Visits with Families :
 

Daniel Harush
Home Visit: Tsfat: February 26th, 2007
The Family Of Daniel Harush

By Sara Bedein, Coordinator of Home Visits

Tzippi and Mano Harush's 16-year-old son, Daniel was murdered in a suicide bus bombing attack on March 5th 2003 in Haifa.

Tzippi has been on one of KMF's Mothers Healing Retreats and is a steady member of our Moa'don in Haifa.

Tzippi and Mano both received me graciously into their beautiful home. One entire wall of the living room serves as a memorial wall for Daniel. An electric memorial candle burns day and night alongside the many pictures showing various stages in Daniel's short life. Most prominent are pictures of Daniel in the military academy at the Riali School in Haifa, receiving various awards and pictures in army uniform training with his classmates. Two of Israel's Chief of Staff's are graduates of this prestigious academy. Daniel's dream was to become a pilot.

Facing the memorial wall is a wall covered with pictures of the couple's three older daughter's weddings as well as pictures of their grandchildren.

Around their necks and close to their hearts, Tzippi and Mano, as well as their three daughters, wear at all times a gold necklace with a pendant engraved with Daniel's smiling handsome face. Daniel was their only son, born 9 years after the couple's third daughter. Mano says, " I had a crown and Daniel was the jewel in the crown".

As the three of us sit around the dining room table eating the wholesome dinner Tzippi has prepared, both Tzippi and Mano take turns telling me about the special person Daniel was and what a loss he is to his adoring family, his friends who looked up to him and the promise of the great leader that was nipped in the bud by a cruel killer consumed with mindless rage and hatred. Time has only served to intensify the loss.

"Daniel was every parent's dream of a child", said Tzippi. "You never heard the word "no", from him. No matter what you asked him to do, he always willingly went about the task.  He gave us the utmost honor and respect."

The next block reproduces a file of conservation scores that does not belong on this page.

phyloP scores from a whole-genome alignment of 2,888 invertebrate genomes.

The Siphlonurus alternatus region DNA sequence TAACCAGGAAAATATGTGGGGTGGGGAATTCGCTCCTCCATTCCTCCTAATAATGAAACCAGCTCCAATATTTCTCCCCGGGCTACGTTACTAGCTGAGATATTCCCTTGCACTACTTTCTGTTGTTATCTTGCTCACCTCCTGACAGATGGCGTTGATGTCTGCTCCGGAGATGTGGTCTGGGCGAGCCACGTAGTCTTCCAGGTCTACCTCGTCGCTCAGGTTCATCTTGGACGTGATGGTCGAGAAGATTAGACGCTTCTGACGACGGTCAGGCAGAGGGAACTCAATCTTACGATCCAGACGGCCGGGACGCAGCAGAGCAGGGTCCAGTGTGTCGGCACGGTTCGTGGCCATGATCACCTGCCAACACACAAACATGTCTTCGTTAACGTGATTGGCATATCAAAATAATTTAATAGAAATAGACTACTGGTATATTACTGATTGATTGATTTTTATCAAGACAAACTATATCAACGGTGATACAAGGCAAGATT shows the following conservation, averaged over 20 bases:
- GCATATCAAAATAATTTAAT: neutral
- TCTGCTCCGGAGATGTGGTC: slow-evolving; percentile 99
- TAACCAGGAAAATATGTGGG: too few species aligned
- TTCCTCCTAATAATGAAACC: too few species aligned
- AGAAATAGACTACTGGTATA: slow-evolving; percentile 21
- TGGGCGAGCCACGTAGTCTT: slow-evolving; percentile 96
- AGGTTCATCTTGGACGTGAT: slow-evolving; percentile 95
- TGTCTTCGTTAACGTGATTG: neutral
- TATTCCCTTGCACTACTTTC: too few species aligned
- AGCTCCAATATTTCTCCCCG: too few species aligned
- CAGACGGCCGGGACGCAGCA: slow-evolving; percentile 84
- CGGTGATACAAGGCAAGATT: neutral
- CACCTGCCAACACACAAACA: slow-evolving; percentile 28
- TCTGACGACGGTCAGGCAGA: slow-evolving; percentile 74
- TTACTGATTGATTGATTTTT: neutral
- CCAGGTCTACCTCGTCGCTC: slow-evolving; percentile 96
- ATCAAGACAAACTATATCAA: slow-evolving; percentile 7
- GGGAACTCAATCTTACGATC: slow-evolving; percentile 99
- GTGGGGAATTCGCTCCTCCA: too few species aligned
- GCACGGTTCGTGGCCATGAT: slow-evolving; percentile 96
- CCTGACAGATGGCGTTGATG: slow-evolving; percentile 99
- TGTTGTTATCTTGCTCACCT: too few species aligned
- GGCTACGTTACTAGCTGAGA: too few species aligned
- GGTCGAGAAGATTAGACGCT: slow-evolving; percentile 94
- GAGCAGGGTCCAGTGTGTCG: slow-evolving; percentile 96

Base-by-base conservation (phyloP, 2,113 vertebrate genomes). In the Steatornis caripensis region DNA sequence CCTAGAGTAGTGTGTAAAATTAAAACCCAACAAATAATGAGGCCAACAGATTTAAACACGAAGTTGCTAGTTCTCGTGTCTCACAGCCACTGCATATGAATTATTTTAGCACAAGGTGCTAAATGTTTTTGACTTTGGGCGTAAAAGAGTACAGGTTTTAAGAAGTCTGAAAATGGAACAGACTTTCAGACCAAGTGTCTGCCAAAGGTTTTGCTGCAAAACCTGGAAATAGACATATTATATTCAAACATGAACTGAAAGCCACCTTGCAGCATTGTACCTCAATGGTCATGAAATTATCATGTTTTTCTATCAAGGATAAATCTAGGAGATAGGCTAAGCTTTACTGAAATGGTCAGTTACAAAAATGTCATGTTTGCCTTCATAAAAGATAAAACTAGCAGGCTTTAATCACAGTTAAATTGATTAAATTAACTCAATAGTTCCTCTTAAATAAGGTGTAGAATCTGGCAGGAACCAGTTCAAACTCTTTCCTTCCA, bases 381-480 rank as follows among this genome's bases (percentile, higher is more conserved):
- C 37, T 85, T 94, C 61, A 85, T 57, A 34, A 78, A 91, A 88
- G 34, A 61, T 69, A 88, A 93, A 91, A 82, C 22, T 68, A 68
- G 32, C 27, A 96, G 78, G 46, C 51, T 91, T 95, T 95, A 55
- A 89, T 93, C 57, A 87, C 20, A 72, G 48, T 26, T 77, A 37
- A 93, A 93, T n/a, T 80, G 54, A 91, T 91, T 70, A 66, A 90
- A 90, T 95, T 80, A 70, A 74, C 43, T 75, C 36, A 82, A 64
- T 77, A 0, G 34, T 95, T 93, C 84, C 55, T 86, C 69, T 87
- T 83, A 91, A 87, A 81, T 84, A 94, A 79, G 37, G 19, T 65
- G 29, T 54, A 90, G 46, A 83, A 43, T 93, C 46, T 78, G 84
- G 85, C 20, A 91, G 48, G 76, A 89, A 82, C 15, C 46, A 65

When Daniel became bar mitzvah he reached a turning point and became torah observant. His enthusiasm for observance of Jewish tradition was infectious and Daniel served as a bridge between non-observant and observant Jews. Though attending a secular military academy in Haifa, Daniel would charm his friends into getting up early on Shabbat mornings to make up the quorum needed to conduct the Sabbath service in the small synagogue on the premises of the school.

At Daniel's shiva, the father of one of Daniel's classmates related how his son had asked Daniel to study with him for a very difficult upcoming test. Daniel agreed but on the condition that the friend got up on Shabbat morning to make up the quorum needed for the services. The friend balked, saying that it was the only morning he could get up late and besides what did he know about praying. Growing up on a Shomer Hatzair kibbutz he didn't even have a Bar mitzvah. Daniel would not be deterred. He repeated: "This is the condition.  Take it or leave it." The friend knew that Daniel was the only one in the class capable of helping him pass this test. He agreed to the condition and true to his word, Daniel sat up with his friend until 2:00 AM and helped him get a good grade on the test. The friend also kept his end of the promise and showed up bright and early for Shabbat morning services. Daniel had written out on small flash cards the blessings his friend needed to say when called up to the Torah. When services were over, the friend told Daniel that though he had lived his entire life in a Jewish country, this was the first time he felt Jewish! When the boy returned home he asked his kibbutz secular parents to buy him a pair of tfillin (phylacteries).

After Daniel's murder, his friends renovated the small school synagogue and named it for him.

Tzippi visits her son's grave without fail every Friday.  She spends several hours there, tending to the "Garden of Eden" that she planted around the grave, updating Daniel with what's going on with the family and pouring out her heart filled with pain.  Mano visits the grave on Thursdays, spending several hours there.

The family donated a Torah scroll in Daniel's memory. The Torah Scroll was placed in the Abuhav Synagogue in Tsfat's Jewish Quarter  where Daniel's Bar Mitzvah ceremony was held. To pay for the high cost of the Torah scroll, the couple used the money they had been saving up for Daniel's higher education and the wedding day he will never have.

Every Shabbat, Mano attends services at the Abuhav synagogue and when the Torah scroll is brought out he holds it close to his heart in a tender embrace, making believe for those brief moments that he is embracing his slain son.

It is difficult to look into Mano's eyes as he recounts story after story about his son. His eyes are so filled with pain and often fill with tears that roll down his cheeks unchecked. Pointing to the memorial wall in the living room he says: "When I feel really, really sad, I sit facing this wall for a long time and feel like I can't go on living.  When the feeling is about to consume me, then I turn around and look at this wall - the pictures of my daughters and the lives they have built for themselves and know that I need to find the strength to go on."

 
 

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> Daniel Harush
> Tzipporah Alon